Gateway to the Classics: Good Stories for Great Holidays by Frances Jenkins Olcott
Good Stories for Great Holidays by  Frances Jenkins Olcott

The Dove Who Spoke Truth


The dove and the wrinkled little bat once went on a journey together. When it came toward night a storm arose, and the two companions sought everywhere for a shelter. But all the birds were sound asleep in their nests and the animals in their holes and dens. They could find no welcome anywhere until they came to the hollow tree where old Master Owl lived, wide awake in the dark.

"Let us knock here," said the shrewd bat; "I know the old fellow is not asleep. This is his prowling hour, and but that it is a stormy night he would be abroad hunting.— What ho, Master Owl!" he squeaked, "will you let in two storm-tossed travelers for a night's lodging?"

Gruffly the selfish old owl bade them enter, and grudgingly invited them to share his supper. The poor dove was so tired that she could scarcely eat, but the greedy bat's spirits rose as soon as he saw the viands spread before him. He was a sly fellow, and immediately began to flatter his host into good humor. He praised the owl's wisdom and his courage, his gallantry and his generosity; though every one knew that however wise old Master Owl might be, he was neither brave nor gallant. As for his generosity—both the dove and the bat well remembered his selfishness toward the poor wren, when the owl alone of all the birds refused to give the little fire-bringer a feather to help cover his scorched and shivering body.

All this flattery pleased the owl. He puffed and ruffled himself, trying to look as wise, gallant, and brave as possible. He pressed the bat to help himself more generously to the viands, which invitation the sly fellow was not slow to accept.

During this time the dove had not uttered a word. She sat quite still staring at the bat, and wondering to hear such insincere speeches of flattery. Suddenly the owl turned to her.

"As for you, Miss Pink-Eyes," he said gruffly, "you keep careful silence. You are a dull table-companion. Pray, have you nothing to say for yourself?"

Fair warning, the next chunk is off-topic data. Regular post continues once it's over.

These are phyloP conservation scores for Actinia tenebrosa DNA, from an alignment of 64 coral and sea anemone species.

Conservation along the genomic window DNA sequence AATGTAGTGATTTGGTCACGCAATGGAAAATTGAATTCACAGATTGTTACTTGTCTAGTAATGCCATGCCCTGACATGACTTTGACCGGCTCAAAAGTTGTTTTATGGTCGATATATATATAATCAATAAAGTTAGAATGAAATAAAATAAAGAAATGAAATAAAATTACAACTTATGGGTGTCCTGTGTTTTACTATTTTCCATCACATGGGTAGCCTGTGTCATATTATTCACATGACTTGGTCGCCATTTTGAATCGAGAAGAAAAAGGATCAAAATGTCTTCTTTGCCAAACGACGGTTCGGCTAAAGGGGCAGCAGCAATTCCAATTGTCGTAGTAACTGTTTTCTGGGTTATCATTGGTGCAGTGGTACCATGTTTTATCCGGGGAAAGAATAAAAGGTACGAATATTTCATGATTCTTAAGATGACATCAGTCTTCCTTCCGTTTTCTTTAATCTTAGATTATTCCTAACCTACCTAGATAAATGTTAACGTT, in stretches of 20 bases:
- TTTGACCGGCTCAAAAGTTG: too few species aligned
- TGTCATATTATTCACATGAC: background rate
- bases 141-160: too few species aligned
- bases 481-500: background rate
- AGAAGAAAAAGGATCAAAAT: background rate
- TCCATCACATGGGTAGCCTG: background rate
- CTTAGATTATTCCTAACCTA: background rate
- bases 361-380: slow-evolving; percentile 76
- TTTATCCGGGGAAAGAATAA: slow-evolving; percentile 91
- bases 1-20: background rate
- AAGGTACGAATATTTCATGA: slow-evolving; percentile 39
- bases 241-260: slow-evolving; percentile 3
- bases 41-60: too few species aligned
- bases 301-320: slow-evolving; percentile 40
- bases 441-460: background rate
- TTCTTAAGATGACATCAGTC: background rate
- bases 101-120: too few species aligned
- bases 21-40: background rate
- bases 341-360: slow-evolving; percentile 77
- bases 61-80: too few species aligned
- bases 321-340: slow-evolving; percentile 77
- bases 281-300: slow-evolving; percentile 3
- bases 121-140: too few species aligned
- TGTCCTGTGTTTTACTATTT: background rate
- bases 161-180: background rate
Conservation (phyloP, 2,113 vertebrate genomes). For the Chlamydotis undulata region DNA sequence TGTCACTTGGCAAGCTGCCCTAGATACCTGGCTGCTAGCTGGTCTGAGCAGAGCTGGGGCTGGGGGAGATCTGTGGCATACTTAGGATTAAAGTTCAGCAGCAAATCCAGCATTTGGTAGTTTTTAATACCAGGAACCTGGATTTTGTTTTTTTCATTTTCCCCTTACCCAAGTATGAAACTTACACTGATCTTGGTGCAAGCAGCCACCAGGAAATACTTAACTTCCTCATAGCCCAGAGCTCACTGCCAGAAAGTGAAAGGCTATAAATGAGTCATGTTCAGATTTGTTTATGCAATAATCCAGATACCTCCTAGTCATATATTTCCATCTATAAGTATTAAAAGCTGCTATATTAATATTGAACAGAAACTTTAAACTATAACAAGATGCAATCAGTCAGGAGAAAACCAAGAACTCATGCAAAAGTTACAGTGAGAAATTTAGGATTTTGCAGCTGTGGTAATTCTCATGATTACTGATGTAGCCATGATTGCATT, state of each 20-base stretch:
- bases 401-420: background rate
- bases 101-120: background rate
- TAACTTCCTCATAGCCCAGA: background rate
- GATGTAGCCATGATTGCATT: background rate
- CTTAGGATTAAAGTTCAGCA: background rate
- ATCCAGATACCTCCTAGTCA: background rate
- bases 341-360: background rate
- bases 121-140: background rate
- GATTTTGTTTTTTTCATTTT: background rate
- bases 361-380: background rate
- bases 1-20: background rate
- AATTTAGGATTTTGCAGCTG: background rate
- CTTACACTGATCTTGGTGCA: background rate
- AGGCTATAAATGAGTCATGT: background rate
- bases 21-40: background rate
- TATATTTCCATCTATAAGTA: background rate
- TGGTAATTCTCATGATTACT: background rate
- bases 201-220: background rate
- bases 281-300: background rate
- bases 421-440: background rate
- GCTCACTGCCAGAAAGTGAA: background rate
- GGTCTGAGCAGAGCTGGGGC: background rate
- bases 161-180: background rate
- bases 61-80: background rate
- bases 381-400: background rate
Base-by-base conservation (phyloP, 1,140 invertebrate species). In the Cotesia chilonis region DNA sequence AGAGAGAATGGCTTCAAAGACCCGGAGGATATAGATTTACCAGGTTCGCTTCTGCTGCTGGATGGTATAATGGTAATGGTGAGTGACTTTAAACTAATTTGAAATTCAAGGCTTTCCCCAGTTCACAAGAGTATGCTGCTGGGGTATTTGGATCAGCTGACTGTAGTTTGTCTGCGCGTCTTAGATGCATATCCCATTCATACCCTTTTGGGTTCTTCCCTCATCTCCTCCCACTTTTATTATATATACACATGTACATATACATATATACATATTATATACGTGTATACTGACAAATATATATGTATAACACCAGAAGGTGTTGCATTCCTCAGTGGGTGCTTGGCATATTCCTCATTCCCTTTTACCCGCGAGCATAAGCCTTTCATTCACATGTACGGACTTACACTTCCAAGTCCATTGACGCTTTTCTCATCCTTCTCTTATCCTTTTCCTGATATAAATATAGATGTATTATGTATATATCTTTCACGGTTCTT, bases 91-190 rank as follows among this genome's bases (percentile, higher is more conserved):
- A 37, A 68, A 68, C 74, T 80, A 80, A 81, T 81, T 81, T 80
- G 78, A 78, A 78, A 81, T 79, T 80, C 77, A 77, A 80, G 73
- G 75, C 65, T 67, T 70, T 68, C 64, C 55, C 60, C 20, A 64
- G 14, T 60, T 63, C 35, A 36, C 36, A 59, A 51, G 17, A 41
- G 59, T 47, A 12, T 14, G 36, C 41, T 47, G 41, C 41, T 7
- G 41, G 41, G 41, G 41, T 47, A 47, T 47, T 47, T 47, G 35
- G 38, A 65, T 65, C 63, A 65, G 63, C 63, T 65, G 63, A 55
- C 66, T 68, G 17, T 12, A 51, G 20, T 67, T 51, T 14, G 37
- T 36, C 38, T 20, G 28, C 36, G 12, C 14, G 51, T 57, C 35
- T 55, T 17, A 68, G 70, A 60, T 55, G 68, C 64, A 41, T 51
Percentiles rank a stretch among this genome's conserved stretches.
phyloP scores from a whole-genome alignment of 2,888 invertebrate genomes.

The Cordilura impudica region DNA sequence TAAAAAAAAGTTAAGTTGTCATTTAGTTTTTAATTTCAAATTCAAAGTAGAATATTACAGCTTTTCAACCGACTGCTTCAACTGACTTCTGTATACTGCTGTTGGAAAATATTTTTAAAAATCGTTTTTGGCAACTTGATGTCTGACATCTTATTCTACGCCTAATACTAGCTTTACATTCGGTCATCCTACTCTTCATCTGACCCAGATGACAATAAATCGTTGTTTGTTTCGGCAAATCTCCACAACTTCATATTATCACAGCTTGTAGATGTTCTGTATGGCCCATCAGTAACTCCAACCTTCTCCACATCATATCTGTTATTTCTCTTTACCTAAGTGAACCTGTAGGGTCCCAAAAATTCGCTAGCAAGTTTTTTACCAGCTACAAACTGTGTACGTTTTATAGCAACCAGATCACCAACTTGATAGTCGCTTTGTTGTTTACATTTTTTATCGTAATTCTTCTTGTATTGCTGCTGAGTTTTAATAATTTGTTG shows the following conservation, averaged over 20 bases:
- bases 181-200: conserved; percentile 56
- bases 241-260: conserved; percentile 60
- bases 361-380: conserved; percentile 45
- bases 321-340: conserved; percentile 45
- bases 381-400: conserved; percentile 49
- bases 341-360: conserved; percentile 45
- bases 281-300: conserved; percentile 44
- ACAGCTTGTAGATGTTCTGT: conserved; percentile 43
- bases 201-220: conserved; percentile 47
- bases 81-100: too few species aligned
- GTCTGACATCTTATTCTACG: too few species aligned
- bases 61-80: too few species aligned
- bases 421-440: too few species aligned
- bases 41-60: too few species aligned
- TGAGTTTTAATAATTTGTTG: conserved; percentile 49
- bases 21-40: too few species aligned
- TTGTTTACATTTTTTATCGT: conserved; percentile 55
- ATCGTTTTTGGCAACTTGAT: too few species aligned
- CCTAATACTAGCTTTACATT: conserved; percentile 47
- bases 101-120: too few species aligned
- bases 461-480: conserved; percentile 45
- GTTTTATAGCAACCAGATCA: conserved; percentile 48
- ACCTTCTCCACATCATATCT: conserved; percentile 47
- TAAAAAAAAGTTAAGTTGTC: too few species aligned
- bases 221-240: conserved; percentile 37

"Yes," exclaimed the mischievous bat; "have you no words of praise for our kind host? Methinks he deserves some return for this wonderfully generous, agreeable, tasteful, well-appointed, luxurious, elegant, and altogether acceptable banquet. What have you to say, O little dove?"

But the dove hung her head, ashamed of her companion, and said very simply: "O Master Owl, I can only thank you with all my heart for the hospitality and shelter which you have given me this night. I was beaten by the storm, and you took me in. I was hungry, and you gave me your best to eat. I cannot flatter nor make pretty speeches like the bat. I never learned such manners. But I thank you."

"What!" cried the bat, pretending to be shocked, "is that all you have to say to our obliging host? Is he not the wisest, bravest, most gallant and generous of gentlemen? Have you no praise for his noble character as well as for his goodness to us? I am ashamed of you! You do not deserve such hospitality. You do not deserve this shelter."

The dove remained silent. Like Cordelia in the play she could not speak untruths even for her own happiness.

"Truly, you are an unamiable guest," snarled the owl, his yellow eyes growing keen and fierce with anger and mortified pride. "You are an ungrateful bird, Miss, and the bat is right. You do not deserve this generous hospitality which I have offered, this goodly shelter which you asked. Away with you! Leave my dwelling! Pack off into the storm and see whether or not your silence will soothe the rain and the wind. Be off, I say!"

"Yes, away with her!" echoed the bat, flapping his leathery wings.

And the two heartless creatures fell upon the poor little dove and drove her out into the dark and stormy night.

Poor little dove! All night she was tossed and beaten about shelterless in the storm, because she had been too truthful to flatter the vain old owl. But when the bright morning dawned, draggled and weary as she was, she flew to the court of King Eagle and told him all her trouble. Great was the indignation of that noble bird.

"For his flattery and his cruelty let the bat never presume to fly abroad until the sun goes down," he cried. "As for the owl, I have already doomed him to this punishment for his treatment of the wren. But henceforth let no bird have anything to do with either of them, the bat or the owl. Let them be outcasts and night-prowlers, enemies to be attacked and punished if they appear among us, to be avoided by all in their loneliness. Flattery and inhospitality, deceit and cruelty,—what are more hideous than these? Let them cover themselves in darkness and shun the happy light of day.

"As for you, little dove, let this be a lesson to you to shun the company of flatterers, who are sure to get you into trouble. But you shall always be loved for your simplicity and truth. And as a token of our affection your name shall be used by poets as long as the world shall last to rhyme with love."

 Table of Contents  |  Index  |  Home  | Previous: The King of the Birds  |  Next: The Busy Blue Jay
Copyright (c) 2005 - 2023   Yesterday's Classics, LLC. All Rights Reserved.